Days go by, and I don't get anything from him.  Then the second deadline comes, and still I get nothing.  At that point, summer is nearing its end so I made last minute plans to go on vacation.  Of course, the hotel rates were not ideal, but we went anyway because we had no choice.  And I took my laptop and his footage with me.  My vacation comes and goes, and I don't hear from him.  Then the final deadline comes.  So I said screw it.  I don't know what happened, and I don't care to know.  Either they had a copy of the footage and they worked on it on their own, or the project is FUBAR.  If it was the latter, I wasn't going to facilitate the project for them for the amount of money I was getting ($500 for the entire project, which was nothing compared to what I would be getting if it had been at my hourly rate).

So about two weeks after the final deadline, I get this voicemail from Yuri Nasole.  "Hey, I'm sorry I haven't gotten back to you, but I've been busy with other projects."  Huh?  Why even mention your other projects?  Like I'm supposed to be understanding of your ineptitude because you had other priorities than the one you took me on?

But wait, there's more!

He goes on, "Luckily, I was able to get an extension by promising the client two extra short videos at no charge."  Goodie for you.  And then he asks me if I can get the final version turned around quickly.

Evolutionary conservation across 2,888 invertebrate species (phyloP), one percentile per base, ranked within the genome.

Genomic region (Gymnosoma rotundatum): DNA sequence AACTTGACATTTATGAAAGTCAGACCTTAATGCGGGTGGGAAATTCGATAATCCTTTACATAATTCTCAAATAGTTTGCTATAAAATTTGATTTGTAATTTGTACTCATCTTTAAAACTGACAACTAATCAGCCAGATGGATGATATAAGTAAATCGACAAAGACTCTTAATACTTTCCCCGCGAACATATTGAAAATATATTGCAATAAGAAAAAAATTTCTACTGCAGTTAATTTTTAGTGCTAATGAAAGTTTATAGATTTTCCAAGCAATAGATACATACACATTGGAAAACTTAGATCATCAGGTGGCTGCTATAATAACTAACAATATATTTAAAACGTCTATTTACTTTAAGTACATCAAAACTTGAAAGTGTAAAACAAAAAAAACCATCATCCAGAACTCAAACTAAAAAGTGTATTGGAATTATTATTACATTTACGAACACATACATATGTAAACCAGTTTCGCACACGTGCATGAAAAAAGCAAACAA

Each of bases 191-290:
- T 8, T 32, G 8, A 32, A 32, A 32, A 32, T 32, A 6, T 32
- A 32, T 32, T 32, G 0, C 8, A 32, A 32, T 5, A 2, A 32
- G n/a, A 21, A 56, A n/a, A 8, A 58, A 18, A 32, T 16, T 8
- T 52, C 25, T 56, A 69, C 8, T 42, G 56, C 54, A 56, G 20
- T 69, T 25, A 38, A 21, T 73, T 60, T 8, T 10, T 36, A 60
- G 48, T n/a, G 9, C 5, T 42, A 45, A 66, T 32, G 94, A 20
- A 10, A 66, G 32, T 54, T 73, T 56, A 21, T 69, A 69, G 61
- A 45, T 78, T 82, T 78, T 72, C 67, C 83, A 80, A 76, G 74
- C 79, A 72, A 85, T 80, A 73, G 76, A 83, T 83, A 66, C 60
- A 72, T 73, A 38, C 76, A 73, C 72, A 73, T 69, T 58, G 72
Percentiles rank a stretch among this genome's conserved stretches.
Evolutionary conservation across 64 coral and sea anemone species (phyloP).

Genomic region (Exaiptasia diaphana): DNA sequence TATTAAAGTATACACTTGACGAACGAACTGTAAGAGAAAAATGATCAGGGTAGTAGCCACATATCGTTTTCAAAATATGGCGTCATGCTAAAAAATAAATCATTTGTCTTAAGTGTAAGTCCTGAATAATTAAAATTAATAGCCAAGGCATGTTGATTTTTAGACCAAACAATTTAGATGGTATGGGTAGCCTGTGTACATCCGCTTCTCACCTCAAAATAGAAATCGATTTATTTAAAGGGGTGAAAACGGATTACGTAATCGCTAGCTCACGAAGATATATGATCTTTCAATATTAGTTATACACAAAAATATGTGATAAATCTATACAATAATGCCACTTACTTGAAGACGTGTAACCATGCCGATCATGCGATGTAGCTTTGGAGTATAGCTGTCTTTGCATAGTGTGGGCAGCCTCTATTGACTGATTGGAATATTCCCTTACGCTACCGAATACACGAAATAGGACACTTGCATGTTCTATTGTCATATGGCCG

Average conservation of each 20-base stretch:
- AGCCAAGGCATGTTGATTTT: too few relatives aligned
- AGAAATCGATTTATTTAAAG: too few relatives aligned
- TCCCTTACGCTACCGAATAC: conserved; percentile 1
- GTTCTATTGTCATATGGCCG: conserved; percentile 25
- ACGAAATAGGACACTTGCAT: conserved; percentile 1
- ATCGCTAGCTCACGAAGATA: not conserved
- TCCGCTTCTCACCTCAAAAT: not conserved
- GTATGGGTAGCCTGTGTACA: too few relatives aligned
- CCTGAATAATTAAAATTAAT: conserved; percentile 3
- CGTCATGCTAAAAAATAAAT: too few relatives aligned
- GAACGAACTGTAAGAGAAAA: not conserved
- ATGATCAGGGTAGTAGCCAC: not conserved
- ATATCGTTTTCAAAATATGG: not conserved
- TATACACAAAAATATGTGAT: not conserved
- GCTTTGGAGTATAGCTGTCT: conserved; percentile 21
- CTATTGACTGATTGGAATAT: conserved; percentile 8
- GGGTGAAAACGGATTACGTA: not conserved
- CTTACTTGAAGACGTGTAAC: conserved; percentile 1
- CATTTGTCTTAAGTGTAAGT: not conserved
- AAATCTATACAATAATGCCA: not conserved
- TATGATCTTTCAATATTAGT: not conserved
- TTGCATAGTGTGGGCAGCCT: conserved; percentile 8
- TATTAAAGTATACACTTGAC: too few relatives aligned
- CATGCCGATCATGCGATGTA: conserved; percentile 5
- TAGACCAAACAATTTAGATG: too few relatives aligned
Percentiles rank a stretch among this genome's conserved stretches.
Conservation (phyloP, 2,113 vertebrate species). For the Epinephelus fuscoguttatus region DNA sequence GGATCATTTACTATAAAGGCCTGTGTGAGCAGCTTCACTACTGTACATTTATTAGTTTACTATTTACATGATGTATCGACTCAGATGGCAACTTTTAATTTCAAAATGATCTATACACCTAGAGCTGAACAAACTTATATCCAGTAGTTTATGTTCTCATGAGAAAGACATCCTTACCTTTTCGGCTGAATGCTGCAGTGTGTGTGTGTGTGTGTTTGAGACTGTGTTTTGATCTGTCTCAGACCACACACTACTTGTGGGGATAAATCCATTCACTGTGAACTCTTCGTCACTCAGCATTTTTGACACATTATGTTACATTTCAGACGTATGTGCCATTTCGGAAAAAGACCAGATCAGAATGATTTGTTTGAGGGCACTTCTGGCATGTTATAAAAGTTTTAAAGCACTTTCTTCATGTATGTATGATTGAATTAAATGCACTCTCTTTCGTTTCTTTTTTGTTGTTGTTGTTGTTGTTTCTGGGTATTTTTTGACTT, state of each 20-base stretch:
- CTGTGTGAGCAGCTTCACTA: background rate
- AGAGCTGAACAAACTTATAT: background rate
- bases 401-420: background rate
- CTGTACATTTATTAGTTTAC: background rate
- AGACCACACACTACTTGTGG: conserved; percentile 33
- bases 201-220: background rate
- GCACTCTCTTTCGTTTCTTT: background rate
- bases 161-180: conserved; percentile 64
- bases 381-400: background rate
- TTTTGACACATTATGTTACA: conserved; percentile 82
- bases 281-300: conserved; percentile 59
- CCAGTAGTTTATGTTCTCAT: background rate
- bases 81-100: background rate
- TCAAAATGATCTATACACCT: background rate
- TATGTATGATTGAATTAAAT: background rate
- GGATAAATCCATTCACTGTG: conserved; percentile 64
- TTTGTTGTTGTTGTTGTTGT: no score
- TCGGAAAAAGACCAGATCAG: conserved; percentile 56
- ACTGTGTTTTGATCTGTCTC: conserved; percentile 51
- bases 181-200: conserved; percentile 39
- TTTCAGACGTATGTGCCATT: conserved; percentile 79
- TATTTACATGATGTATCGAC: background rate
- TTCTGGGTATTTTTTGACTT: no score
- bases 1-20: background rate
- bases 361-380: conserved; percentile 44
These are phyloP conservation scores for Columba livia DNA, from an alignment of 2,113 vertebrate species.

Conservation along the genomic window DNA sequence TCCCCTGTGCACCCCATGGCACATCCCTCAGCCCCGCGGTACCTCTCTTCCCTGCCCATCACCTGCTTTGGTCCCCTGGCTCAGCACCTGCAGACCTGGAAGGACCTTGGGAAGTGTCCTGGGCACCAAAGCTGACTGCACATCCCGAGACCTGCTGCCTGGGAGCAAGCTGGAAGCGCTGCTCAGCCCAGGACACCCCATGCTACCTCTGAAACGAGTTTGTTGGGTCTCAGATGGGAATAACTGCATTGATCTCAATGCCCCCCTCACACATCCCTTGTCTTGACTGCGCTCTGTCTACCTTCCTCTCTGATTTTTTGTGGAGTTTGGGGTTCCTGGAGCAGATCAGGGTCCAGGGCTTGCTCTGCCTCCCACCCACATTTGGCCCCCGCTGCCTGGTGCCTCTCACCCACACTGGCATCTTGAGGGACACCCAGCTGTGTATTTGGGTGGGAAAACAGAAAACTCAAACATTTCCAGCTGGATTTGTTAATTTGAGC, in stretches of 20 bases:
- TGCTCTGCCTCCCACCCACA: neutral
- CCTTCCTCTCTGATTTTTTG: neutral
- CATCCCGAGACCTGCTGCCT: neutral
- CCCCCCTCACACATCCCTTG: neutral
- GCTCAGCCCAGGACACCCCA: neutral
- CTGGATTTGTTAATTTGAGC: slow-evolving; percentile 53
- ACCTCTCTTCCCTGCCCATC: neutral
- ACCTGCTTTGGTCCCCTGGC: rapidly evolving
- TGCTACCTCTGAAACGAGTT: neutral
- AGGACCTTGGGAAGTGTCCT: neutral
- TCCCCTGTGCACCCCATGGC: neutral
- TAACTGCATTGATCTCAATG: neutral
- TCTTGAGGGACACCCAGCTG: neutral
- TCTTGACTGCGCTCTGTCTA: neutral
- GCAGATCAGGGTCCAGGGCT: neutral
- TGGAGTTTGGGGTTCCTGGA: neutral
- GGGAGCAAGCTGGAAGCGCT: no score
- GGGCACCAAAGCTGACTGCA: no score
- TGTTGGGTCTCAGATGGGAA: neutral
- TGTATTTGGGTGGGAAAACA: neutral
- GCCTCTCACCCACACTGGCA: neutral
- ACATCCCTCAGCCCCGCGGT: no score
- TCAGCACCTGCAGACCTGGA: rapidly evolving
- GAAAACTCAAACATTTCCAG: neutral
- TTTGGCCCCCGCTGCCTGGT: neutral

But wait, there's more!

He then asks me to re-upload my draft because somehow the link doesn't work anymore.  Because he didn't actually download it or anything, I guess.  The project being so important that he just leaves it wandering around in the internet somewhere ready to come back to him at his beck and call.  And then he says, once he's seen it, he can get back to me with his notes.

But wait, there's more!

He then adds an encouragement that we should get this done quickly so that we can work on other projects.  Apparently, he's got so many other opportunities waiting in the wings.  That certainly makes it worth my while having to deal with this hot shot professional producer.

He also asks me for some raw material and how big they are so he can clear space on his Dropbox account.  So I tell him it'll be about 14GB and that I don't have enough space in my Dropbox, but if he gives me his account info, I can upload it.  He gets back to me with his email.  So I'm thinking, um, I already know your email.  We've been emailing each other.  And I know how to send out a link once it's uploaded.  What I actually need is your account info, i.e. your username and password so I can actually upload it to your account since I don't have enough space in mine, as I have previously stated.